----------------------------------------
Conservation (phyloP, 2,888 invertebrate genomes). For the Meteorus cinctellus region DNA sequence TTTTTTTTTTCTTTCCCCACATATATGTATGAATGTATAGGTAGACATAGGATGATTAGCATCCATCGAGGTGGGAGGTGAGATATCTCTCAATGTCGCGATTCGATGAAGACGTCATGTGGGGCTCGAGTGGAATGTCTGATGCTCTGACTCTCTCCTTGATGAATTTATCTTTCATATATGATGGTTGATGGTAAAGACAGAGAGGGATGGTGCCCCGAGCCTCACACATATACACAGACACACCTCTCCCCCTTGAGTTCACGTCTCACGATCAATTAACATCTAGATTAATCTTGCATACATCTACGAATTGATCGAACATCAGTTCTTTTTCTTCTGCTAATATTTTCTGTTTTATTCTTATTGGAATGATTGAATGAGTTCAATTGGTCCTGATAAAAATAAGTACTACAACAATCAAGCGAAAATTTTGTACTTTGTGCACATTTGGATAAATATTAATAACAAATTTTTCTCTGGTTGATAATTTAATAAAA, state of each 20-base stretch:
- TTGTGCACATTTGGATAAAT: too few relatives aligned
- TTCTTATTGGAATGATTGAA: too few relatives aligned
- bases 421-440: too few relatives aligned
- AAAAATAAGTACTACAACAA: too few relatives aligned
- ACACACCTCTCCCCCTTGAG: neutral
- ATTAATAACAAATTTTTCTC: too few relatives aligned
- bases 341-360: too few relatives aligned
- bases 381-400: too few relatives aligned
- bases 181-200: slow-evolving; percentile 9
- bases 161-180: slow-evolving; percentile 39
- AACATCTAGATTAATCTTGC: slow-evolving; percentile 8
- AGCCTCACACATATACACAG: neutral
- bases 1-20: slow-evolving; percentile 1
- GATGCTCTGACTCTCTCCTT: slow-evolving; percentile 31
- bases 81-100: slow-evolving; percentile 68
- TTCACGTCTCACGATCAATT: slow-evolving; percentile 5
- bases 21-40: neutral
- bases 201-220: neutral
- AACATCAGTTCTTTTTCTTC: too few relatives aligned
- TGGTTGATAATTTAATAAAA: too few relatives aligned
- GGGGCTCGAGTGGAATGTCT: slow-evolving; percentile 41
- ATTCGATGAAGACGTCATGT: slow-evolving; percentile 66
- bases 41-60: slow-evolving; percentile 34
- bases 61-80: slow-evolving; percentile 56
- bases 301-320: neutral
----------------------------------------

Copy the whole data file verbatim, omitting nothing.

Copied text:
Conservation (phyloP, 2,888 invertebrate genomes). For the Meteorus cinctellus region DNA sequence TTTTTTTTTTCTTTCCCCACATATATGTATGAATGTATAGGTAGACATAGGATGATTAGCATCCATCGAGGTGGGAGGTGAGATATCTCTCAATGTCGCGATTCGATGAAGACGTCATGTGGGGCTCGAGTGGAATGTCTGATGCTCTGACTCTCTCCTTGATGAATTTATCTTTCATATATGATGGTTGATGGTAAAGACAGAGAGGGATGGTGCCCCGAGCCTCACACATATACACAGACACACCTCTCCCCCTTGAGTTCACGTCTCACGATCAATTAACATCTAGATTAATCTTGCATACATCTACGAATTGATCGAACATCAGTTCTTTTTCTTCTGCTAATATTTTCTGTTTTATTCTTATTGGAATGATTGAATGAGTTCAATTGGTCCTGATAAAAATAAGTACTACAACAATCAAGCGAAAATTTTGTACTTTGTGCACATTTGGATAAATATTAATAACAAATTTTTCTCTGGTTGATAATTTAATAAAA, state of each 20-base stretch:
- TTGTGCACATTTGGATAAAT: too few relatives aligned
- TTCTTATTGGAATGATTGAA: too few relatives aligned
- bases 421-440: too few relatives aligned
- AAAAATAAGTACTACAACAA: too few relatives aligned
- ACACACCTCTCCCCCTTGAG: neutral
- ATTAATAACAAATTTTTCTC: too few relatives aligned
- bases 341-360: too few relatives aligned
- bases 381-400: too few relatives aligned
- bases 181-200: slow-evolving; percentile 9
- bases 161-180: slow-evolving; percentile 39
- AACATCTAGATTAATCTTGC: slow-evolving; percentile 8
- AGCCTCACACATATACACAG: neutral
- bases 1-20: slow-evolving; percentile 1
- GATGCTCTGACTCTCTCCTT: slow-evolving; percentile 31
- bases 81-100: slow-evolving; percentile 68
- TTCACGTCTCACGATCAATT: slow-evolving; percentile 5
- bases 21-40: neutral
- bases 201-220: neutral
- AACATCAGTTCTTTTTCTTC: too few relatives aligned
- TGGTTGATAATTTAATAAAA: too few relatives aligned
- GGGGCTCGAGTGGAATGTCT: slow-evolving; percentile 41
- ATTCGATGAAGACGTCATGT: slow-evolving; percentile 66
- bases 41-60: slow-evolving; percentile 34
- bases 61-80: slow-evolving; percentile 56
- bases 301-320: neutral